SAN FRANCISCO – A federal judge in the U.S. District Court for the Northern District of California recently declined to stay proceedings or dismiss a suit brought by an insurance provider alleging their policy does not cover a construction company being sued for allowing asbestos and other contaminants to leak into the air of a preschool.
U.S. District Judge Susan Illston, in her June 18 order, denied the motion to stay or dismiss the case made by defendant W.A. Rose Construction Inc. (W.A.) in the case filed by James River Insurance Co. claiming James did not have a duty to indemnify W.A. in a lawsuit alleging W.A.’s negligence caused harm to a minor by allowing pollutants to contaminate the air of a preschool.
“The court is not persuaded by defendant’s argument that proceeding with the coverage action will result in needless determination of state law and duplicative litigation," Illston said in her ruling. "The question whether a declaratory relief action would needlessly determine state law issues relates to unsettled issues of law generally, not unsettled issues of fact in the specific action."
In court filings, W.A. claims that their commercial general liability policy with James should cover them in the underlying action.
W.A. was hired to renovate Piedmont Community Hall, court documents said. Several minors filed a claim of negligence (the underlying action) against W.A. in June 2017 alleging that the construction company did not properly clean up during renovation, allowing “lead, asbestos and other dangerous metals and toxins” to contaminate the air, and did not remove children from the “toxin-contaminated classrooms.”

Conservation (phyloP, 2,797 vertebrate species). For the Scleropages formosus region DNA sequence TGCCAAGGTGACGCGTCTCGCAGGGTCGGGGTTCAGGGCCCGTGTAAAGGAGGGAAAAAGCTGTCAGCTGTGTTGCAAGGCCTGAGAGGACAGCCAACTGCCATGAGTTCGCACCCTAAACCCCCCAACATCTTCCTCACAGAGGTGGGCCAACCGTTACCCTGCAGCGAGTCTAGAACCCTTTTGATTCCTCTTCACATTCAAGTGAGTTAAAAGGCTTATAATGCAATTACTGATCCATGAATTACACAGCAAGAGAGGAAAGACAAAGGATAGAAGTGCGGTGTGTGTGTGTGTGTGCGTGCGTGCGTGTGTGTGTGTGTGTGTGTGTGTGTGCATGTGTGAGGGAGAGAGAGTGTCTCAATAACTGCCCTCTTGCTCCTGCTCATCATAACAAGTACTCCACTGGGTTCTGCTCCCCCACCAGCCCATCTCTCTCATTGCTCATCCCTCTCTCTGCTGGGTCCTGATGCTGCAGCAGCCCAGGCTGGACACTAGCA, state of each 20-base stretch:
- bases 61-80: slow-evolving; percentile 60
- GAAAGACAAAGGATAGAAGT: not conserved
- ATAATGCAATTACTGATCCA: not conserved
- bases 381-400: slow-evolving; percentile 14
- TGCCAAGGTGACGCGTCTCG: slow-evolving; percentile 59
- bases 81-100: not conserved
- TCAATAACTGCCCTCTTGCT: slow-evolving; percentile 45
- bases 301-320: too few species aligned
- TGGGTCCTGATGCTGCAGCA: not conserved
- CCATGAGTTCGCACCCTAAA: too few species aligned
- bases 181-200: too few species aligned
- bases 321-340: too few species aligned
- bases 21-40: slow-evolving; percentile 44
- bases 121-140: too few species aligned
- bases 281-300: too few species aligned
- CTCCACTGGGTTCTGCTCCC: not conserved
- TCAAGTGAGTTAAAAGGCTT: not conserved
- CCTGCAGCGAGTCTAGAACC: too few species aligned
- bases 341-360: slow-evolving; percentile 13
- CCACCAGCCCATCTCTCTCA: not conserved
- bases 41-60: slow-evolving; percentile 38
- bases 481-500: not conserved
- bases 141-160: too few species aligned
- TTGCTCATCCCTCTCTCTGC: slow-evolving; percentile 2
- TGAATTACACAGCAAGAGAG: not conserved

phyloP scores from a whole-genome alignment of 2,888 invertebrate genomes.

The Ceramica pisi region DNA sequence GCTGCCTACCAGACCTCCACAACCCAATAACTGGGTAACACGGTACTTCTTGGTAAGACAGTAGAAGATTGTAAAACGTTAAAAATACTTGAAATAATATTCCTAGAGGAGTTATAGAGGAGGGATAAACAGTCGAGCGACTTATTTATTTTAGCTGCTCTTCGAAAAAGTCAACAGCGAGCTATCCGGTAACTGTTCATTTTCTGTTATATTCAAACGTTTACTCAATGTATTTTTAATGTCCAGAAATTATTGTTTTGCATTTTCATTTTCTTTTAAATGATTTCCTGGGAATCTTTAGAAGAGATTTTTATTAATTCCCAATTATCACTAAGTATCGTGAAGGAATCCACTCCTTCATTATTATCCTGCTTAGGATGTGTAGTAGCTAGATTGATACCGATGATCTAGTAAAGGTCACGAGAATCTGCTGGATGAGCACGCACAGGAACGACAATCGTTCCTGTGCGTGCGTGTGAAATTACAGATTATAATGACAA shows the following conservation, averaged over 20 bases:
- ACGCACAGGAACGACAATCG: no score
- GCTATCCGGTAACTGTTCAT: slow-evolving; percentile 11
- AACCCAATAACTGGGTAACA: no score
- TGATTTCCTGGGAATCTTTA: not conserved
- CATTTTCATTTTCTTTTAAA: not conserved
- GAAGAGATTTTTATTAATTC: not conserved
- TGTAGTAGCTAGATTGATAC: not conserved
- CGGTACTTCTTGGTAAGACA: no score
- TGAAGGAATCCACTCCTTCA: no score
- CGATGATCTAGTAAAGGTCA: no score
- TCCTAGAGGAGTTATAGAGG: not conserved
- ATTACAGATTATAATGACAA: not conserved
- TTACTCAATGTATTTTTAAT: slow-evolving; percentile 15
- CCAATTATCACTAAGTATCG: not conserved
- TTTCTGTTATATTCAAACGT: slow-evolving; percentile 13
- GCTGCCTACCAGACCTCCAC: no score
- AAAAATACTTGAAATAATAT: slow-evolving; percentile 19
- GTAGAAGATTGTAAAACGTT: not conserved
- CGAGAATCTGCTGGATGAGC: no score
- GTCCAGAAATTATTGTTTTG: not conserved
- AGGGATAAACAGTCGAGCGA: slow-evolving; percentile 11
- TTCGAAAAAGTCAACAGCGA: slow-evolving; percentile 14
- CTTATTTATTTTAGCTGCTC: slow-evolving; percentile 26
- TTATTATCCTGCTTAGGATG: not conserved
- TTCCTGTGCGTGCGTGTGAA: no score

James filed a declaratory relief claim in April, asking the court to declare James has no duty to indemnify W.A. The policy W.A. has contains an exclusion for “Absolute Asbestos, Lead or Silica Exclusion” (“Lead Exclusion”) as well as an “Absolute Pollution and Pollution Related Liability Exclusion” (“Pollution Exclusion”). James also seeks “defense and indemnity expenditures in the Underlying Action.”
W.A argued in their brief that “there are overlapping issues in the coverage action and the underlying action because plaintiff’s duty to indemnify, rather than solely to defend, is determinable only after the basis for the insured’s liability is finally established.”
Illston stated that there are no overlapping issues because James is not a plaintiff in the underlying action against W.A. “The issue raised in this action is whether coverage is excluded by the policy’s terms, not whether defendant acted negligently or caused ... alleged injuries … there will be no factual overlap between the underlying action and the coverage action.”
Illston stated that the court will not exercise their discretion to stay this case because a stay would not resolve the underlying action. Illston pointed out that a resolution to the coverage action “will clarify whether plaintiff bears any legal duty to defend or indemnify defendant in the underlying action, which weighs in favor of federal adjudication.”
Illston denied W.A.’s motions for a stay or to dismiss the case but provided that “should issues arise that may factually prejudice defendant in the underlying action or that require factual resolution that overlaps with the underlying action, defendant may renew its motion to stay.”
U.S. District Court for the Northern District of California Case Number 18-cv-02030-SI